White girls become less depressed as they age while black girls continue feeling the same

A new study by Northeastern University professor Debra L. Franko found that white girls become less depressed as they age while black girls continue feeling the same.

Franko and her associates surveyed more than two thousand girls and young women of both ethnicities and concluded that the depression rate in Caucasian females drops over time, while it remains steady in their African-American counterparts. The study was published in a recent issue of Journal of Adolescent Health.

Dr. Franko and her fellow researchers studied girls between the ages of 16 and 23 by examining self-reported symptoms of depression and analyzed the differences between the two ethnic groups. They suspect that these differences occur because of known racial and ethnic health disparities.

“We believe that issues like access to proper care, the stigma of mental health problems, and insurance status may be contributing factors to African-American girls suffering from depression being less likely to receive the necessary treatment,” says Debra L. Franko, Professor of Counseling and Applied Psychology. “This is clearly an area that needs to be investigated further.”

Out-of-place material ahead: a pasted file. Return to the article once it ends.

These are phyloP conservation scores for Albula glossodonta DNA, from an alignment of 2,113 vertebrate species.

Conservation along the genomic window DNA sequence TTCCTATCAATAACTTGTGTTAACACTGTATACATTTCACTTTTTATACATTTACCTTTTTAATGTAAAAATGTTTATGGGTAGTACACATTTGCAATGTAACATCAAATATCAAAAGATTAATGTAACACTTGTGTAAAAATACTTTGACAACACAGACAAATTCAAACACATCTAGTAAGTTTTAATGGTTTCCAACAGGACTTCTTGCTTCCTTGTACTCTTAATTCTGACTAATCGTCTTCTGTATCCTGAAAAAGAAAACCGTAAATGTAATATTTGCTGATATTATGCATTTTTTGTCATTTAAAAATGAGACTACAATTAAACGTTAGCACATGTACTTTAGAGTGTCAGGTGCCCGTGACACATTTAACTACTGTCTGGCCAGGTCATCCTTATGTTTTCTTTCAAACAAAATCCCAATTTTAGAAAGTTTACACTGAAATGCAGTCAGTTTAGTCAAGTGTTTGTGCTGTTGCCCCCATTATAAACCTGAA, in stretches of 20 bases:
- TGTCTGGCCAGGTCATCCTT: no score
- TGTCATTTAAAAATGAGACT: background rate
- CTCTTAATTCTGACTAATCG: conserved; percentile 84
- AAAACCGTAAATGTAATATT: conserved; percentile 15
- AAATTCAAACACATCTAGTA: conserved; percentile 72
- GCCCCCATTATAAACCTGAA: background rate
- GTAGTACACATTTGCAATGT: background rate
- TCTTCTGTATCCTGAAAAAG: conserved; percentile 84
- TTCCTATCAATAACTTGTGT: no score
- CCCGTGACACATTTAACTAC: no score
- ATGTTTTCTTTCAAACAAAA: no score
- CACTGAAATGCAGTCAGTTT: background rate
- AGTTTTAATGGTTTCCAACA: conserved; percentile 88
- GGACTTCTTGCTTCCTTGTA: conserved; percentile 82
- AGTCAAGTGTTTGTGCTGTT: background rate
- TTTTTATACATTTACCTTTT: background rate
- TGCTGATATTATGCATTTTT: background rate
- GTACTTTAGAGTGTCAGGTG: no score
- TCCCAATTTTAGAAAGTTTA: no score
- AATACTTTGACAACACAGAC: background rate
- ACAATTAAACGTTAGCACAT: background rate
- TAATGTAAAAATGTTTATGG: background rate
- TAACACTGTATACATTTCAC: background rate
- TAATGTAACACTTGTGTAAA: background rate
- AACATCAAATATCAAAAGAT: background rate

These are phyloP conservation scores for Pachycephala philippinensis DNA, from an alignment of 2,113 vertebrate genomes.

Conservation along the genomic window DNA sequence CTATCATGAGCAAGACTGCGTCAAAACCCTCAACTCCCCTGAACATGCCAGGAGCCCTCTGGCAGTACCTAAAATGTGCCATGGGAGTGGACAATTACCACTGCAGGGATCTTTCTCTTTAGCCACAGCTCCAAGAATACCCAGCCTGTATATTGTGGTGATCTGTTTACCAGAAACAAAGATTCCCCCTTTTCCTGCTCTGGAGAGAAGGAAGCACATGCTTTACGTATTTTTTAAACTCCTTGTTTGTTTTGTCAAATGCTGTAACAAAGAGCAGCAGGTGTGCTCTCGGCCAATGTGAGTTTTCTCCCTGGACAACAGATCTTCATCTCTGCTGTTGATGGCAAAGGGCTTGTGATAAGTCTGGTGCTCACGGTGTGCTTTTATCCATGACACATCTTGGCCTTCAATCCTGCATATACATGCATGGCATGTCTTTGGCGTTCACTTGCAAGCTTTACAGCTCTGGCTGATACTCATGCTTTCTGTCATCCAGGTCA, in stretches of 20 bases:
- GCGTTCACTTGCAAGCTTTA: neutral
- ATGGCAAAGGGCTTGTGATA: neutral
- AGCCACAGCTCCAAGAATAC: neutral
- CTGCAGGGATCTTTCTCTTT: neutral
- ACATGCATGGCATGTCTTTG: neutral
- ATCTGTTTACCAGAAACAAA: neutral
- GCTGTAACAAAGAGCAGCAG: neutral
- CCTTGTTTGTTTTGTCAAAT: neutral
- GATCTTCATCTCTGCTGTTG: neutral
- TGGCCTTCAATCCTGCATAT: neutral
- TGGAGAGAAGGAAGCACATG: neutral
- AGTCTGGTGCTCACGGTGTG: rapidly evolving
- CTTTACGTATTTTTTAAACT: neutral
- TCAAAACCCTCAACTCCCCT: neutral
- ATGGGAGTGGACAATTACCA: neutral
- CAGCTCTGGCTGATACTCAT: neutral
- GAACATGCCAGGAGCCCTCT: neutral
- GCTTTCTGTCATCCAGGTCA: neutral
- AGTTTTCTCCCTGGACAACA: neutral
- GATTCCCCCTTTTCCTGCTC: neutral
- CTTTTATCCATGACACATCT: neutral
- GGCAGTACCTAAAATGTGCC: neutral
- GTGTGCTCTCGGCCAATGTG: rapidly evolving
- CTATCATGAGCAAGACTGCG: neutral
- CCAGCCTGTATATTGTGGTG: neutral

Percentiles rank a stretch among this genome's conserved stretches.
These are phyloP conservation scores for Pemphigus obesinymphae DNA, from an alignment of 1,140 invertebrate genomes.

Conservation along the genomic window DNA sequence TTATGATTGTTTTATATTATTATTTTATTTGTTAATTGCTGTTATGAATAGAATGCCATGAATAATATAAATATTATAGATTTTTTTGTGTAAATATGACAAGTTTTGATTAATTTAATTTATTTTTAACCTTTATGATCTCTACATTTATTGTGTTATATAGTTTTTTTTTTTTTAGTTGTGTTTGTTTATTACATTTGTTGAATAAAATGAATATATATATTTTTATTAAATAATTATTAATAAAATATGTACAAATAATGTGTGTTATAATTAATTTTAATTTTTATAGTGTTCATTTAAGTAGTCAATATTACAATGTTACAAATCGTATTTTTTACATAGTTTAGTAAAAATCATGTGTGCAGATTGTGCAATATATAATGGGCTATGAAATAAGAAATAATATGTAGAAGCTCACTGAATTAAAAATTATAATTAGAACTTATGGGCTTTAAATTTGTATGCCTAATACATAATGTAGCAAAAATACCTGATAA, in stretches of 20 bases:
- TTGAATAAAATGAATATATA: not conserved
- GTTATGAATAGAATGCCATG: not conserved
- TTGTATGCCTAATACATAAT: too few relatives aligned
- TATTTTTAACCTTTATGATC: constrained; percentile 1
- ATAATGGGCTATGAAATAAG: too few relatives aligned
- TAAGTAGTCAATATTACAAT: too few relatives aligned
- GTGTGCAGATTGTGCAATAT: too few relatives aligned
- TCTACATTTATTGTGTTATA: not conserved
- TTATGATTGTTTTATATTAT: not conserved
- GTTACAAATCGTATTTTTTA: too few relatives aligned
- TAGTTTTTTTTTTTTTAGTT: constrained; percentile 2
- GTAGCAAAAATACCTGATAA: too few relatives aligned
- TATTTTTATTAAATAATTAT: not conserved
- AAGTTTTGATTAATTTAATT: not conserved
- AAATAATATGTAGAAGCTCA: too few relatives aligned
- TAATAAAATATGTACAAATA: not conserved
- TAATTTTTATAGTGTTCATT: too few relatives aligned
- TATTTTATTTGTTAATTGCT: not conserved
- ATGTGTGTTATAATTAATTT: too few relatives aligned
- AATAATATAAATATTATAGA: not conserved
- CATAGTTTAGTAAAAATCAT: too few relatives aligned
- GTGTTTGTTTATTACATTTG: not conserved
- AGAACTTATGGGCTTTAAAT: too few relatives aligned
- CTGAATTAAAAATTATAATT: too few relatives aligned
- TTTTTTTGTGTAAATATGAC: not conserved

Dr. Franko and her colleagues suspect that the different ways black and white girls view their bodies may also contribute to the difference in depression rates among the two groups. Young Caucasian teenagers tend to be unhappy with their bodies and many show symptoms of depression as a result. As they get older, they become more satisfied with their shapes and sizes and the level of depression decreases. Conversely, most African-American girls accept their bodies both in their early teens and as they continue to mature, therefore the depression rate among them remains steady as they reach early adulthood.

The sample of Franko’s study was comprised of 2221 females (1146 African-American and 1075 Caucasian). The girls were participants in the decade-long National Growth and Health Study, conducted between 1987 and 1998.

The research was supported by grants from the National Institute of Mental Health, the National Institute of Diabetes, Digestive and Kidney Diseases, and by contracts and cooperative agreements from the National Heart, Lung, and Blood Institute of the National Institutes of Health.

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